Mechanical Vs Electronic Shutter

The shutter on a camera can be mechanical or electronic.

A mechanical shutter is a physical curtain or set of blades located in front of the camera sensor. When the shutter button is pressed, the mechanical shutter opens to expose the sensor to light, and after a predetermined duration, it closes again.



This process creates a clear distinction between the start and end of the exposure, allowing for precise control over the exposure time.

In contrast, an electronic shutter doesn't rely on physical components. Instead, it electronically controls the camera's sensor to capture the image.

The sensor is directly activated and deactivated to control the exposure. When the electronic shutter is engaged, the entire sensor is exposed to light simultaneously.

A mechanical shutter has significant advantages over an electronic shutter for drone surveying because it effectively eliminates the motion blur that can occur with electronic shutters.

Thanks to its synchronised and controlled capture, a mechanical shutter (global shutter) can minimise rolling shutter distortion - or the jello effect - compared to an electronic shutter (rolling shutter) to capture more accurate and undistorted imagery.



This also enhances the georeferencing process, ensuring that each image aligns accurately with others, resulting in a seamless and reliable photogrammetric reconstruction.

Some cameras offer a combination of mechanical and electronic shutters, allowing photographers to choose the most appropriate shutter type for different shooting situations. 

The Mavic 3 Enterprise, P1, and Phantom 4 RTK are all equipped with mechanical and electronic shutters.

Their shutter speeds are:


P1 Mavic 3 Enterprise (wide camera) Phantom 4 RTK
Shutter Speed Mechanical Shutter: 1/2000*-1 s
Electronic Shutter: 1/8000-1 s
*Aperture value no larger than f/5.6
Electronic Shutter: 8-1/8000 s
Mechanical Shutter: 8-1/2000 s
Electronic Shutter:
8-1/8000 s
Mechanical Shutter:
8-1/2000 s


The Sony a7R IV has an electronic shutter, with a shutter speed of 1/8000 to 30 seconds. Feature-rich, its shutter allows silent, vibration-free shooting and an internal damper structure to absorb the impact of shutter motion for a minimum of shutter vibration.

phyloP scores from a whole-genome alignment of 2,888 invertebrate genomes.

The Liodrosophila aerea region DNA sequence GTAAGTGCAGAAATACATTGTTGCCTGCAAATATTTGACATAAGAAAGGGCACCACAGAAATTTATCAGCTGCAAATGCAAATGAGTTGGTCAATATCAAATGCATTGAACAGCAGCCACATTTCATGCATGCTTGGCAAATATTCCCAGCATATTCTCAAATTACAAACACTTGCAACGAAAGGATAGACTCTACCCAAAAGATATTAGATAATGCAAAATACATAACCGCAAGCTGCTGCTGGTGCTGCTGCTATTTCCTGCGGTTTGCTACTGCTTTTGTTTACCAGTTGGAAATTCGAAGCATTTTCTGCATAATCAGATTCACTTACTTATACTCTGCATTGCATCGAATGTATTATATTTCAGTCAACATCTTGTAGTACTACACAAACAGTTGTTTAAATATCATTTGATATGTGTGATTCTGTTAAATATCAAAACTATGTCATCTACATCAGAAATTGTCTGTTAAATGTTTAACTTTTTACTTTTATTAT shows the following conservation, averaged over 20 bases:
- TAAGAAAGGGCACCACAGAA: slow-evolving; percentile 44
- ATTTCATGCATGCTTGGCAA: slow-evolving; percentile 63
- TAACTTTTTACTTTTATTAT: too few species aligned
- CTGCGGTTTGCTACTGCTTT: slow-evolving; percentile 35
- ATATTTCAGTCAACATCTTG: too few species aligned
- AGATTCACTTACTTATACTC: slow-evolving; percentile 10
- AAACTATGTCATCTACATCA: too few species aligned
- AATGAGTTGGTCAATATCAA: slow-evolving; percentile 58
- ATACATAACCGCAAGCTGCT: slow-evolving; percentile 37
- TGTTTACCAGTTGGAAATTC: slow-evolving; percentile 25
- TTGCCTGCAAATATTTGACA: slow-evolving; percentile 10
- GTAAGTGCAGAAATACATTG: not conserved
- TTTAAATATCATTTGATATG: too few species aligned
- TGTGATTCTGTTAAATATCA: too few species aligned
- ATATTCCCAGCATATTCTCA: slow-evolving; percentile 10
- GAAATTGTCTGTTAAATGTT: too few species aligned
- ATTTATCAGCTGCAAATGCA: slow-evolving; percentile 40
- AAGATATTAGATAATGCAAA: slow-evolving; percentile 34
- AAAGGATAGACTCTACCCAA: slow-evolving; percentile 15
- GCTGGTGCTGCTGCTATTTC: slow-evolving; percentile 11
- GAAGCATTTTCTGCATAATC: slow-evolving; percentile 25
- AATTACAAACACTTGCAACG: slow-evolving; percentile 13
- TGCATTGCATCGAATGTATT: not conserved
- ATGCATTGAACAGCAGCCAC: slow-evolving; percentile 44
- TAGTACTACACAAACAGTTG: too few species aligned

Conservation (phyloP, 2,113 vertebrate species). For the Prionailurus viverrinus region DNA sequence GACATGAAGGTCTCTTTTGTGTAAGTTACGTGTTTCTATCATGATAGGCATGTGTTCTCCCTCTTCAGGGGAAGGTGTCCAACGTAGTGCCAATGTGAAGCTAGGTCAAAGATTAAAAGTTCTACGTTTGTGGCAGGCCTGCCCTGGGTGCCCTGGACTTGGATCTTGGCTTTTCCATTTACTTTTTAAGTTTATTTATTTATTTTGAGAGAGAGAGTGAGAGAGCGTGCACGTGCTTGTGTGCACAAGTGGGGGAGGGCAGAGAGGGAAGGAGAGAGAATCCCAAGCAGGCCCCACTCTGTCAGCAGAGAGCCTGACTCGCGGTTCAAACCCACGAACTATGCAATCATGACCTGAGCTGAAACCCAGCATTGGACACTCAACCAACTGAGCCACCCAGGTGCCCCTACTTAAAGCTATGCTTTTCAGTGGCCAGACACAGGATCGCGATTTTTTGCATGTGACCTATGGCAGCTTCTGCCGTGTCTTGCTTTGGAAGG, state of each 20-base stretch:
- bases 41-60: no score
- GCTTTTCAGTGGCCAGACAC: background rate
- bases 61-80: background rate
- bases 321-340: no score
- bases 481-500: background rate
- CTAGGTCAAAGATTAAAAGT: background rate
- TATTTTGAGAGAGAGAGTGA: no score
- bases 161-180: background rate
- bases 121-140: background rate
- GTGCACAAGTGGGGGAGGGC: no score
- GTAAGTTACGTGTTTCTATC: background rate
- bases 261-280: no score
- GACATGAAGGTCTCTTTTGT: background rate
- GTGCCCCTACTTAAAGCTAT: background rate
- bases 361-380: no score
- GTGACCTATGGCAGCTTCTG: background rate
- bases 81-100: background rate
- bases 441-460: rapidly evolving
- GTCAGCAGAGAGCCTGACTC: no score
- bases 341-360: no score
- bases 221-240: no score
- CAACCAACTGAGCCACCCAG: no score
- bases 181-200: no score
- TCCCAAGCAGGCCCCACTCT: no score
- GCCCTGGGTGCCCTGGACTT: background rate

ISO determines the camera sensor's sensitivity to light.

In aerial photogrammetry, it is generally preferable to use a low ISO setting (such as ISO 100 or 200) to minimise image noise and maximise image quality.

Higher ISO settings can introduce more noise into the images, which can degrade the accuracy and detail of the resulting photogrammetric output.

However, it's important to strike a balance, as using too low an ISO setting in low-light conditions can lead to underexposed images. Therefore, finding the optimal ISO setting that provides sufficient exposure without sacrificing image quality is crucial.



Therefore, having a camera with a wide ISO setting allows you to adjust the sensitivity based on the lighting conditions you are working with, giving you more flexibility and control over your imagery.

For imagery, the P1 has an ISO range of 100-25600; the Mavic 3 Enterprise can go from 100-6400, and the P4 RTK's range is 100 to 12800. 

The Sony a7R IV's standard ISO range is 100-32000 (ISO numbers up from ISO 50 to ISO 102400 can be set as expanded ISO range).  

Aperture: Depth of Field and Light Control

Aperture refers to the opening of the camera lens that controls the amount of light entering the camera. It is represented by the f-number.

In aerial photogrammetry, it's generally recommended to use a narrower aperture (higher f-number) to achieve a larger depth of field, as this ensures a greater portion of the scene is in focus, from near to far. This is important because aerial photogrammetry often requires capturing images of large areas, and having a wide depth of field helps ensure that all the objects and features within the scene are in focus and accurately captured.